When last year’s Tour winner broke away from the rest of the peloton on the Côte de Thésy, the last climb of stage 5 (3.7km at 8.1%), only Richard Carapaz (EF Education-EasyPost) attempted to stay with him, but he was dropped almost immediately. And there were no serious counterattacks, as if all of Vingegaard’s rivals had agreed before the race that they had no chance and would simply fight it out for the remaining podium places.
Vingegaard’s dominance over the likes of Carapaz, Adam Yates (UAE Team Emirates), Julian Alaphilippe (Soudal–Quick-Step), Ben O’Connor (AG2R Citroën), Egan Bernal (Ineos Grenadiers) and Mikel Landa (Movistar) was imperial. He won stage 5 by 31 seconds, to take the leader’s yellow jersey from fellow Dane Mikkel Bjerg (UAE Team Emirates). He then won stage 7 in similar dominant style, beating Yates into second place by 41 seconds, with Jai Hindley finishing third, at 53 seconds. His final margin over Yates in the GC was 2min 23sec, a very large gap for an eight-day race and the largest victory margins for the Dauphiné since 1993. O’Connor came in third, 2min 56sec behind the winner. “When [Vingegaard] went on his sprint attack, I found it really hard to follow,” Yates said after stage 7. “I tried to go at my own pace, but it wasn’t enough.”
The win was Vingegaard’s 11th of the season and Jumbo-Visma’s 35th victory of 2023. It underscored Vingegaard’s status as favourite for this year’s Tour, with only Pogačar, who has not raced since breaking his wrist in a crash in this year’s Liège-Bastogne-Liège, considered a serious rival. But this Dauphiné wasn’t merely an overwhelming rider success; it was also a collective Jumbo-Visma triumph. Frenchman Christophe Laporte won two sprint victories as well as the green jersey, which meant that the Dutch team won four of the eight stages and two of the four jerseys.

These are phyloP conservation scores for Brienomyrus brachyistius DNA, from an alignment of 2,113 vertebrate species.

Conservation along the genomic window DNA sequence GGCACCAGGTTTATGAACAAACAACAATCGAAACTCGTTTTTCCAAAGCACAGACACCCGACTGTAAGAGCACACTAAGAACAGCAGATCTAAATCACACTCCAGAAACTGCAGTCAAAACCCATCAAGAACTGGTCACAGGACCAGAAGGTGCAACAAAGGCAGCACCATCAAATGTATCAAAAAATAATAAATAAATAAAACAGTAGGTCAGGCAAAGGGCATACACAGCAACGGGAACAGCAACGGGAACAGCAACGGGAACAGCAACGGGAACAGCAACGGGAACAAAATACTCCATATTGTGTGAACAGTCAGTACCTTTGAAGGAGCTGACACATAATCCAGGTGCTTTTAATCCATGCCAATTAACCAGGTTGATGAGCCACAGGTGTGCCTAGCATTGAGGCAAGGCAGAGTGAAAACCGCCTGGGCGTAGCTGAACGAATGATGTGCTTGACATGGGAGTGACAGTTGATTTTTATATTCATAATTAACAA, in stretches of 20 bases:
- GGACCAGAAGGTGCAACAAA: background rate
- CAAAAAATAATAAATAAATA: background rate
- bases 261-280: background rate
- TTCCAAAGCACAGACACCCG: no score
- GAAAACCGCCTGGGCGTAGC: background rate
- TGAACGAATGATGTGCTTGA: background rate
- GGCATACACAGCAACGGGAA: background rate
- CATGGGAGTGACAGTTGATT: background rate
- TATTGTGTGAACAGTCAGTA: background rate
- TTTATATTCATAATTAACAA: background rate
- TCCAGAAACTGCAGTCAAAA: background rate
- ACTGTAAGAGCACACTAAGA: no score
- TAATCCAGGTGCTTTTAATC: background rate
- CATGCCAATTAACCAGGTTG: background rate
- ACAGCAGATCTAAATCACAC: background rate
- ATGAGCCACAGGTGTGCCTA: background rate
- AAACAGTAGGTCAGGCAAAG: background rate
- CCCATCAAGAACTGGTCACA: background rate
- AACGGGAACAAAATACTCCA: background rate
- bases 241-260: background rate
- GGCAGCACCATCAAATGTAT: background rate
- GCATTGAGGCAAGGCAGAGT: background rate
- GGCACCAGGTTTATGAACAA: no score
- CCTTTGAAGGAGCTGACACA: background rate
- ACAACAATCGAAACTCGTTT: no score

8️⃣ étapes, 6️⃣ vainqueurs différents, 3️⃣ porteurs du Maillot Jaune. 🚴🏻♂️
🎬 Revivez le meilleur du #Dauphiné 2023 😍
— Critérium du Dauphiné (@dauphine) June 12, 2023
It was also a good race for the home nation, France, with Laporte’s two stage victories and another stage win chalked up by Alaphilippe. That was the two-time world champion’s first World Tour win since April 2022, when he was seriously injured after crashing into a tree at high speed during the Liège-Bastogne-Liège. It remains to be seen if this will be enough to convince Soudal–Quick-Step boss Patrick Lafevere to select the 31-year-old Frenchman for the Tour.
But it wasn’t all sugar and cream for Vingegaard and Jumbo-Visma. The Dane was beaten by compatriot Bjerg in the time trial, which he and the team had set out to win. Far more serious was the crash in stage 2 in which the team’s important domestique Steven Kruijswijk broke a collarbone and fractured his pelvis, and so will not be able to ride in support of Vingegaard in the Tour. Yates’s excellent performance could also be regarded as a warning for Jumbo-Visma, for the 30-year-old British rider will be riding in support of Pogačar in the mountains of the Tour and looks to be in great form.
While the Dauphiné is an important part of the build-up to the Tour and is often examined for clues to a possible outcome in that race, it’s easy to exaggerate its results. Vingegaard is clearly in great form, but one shouldn’t read too much into the performance of his GC rivals, whose primary interest in the race was to increase their fitness without leaving too much energy on the road. But Vingegaard still had many reasons to be delighted. “It’s of course very big for me to win this race,” he told Eurosport. “It’s one of the biggest races in the world, so of course I’m very happy to win. And the team did amazing today, they were super-strong and I was never alone. I can be very satisfied with this week.”
The 110th edition of the Tour de France kicks off July 1 in the Spanish city of Bilbao.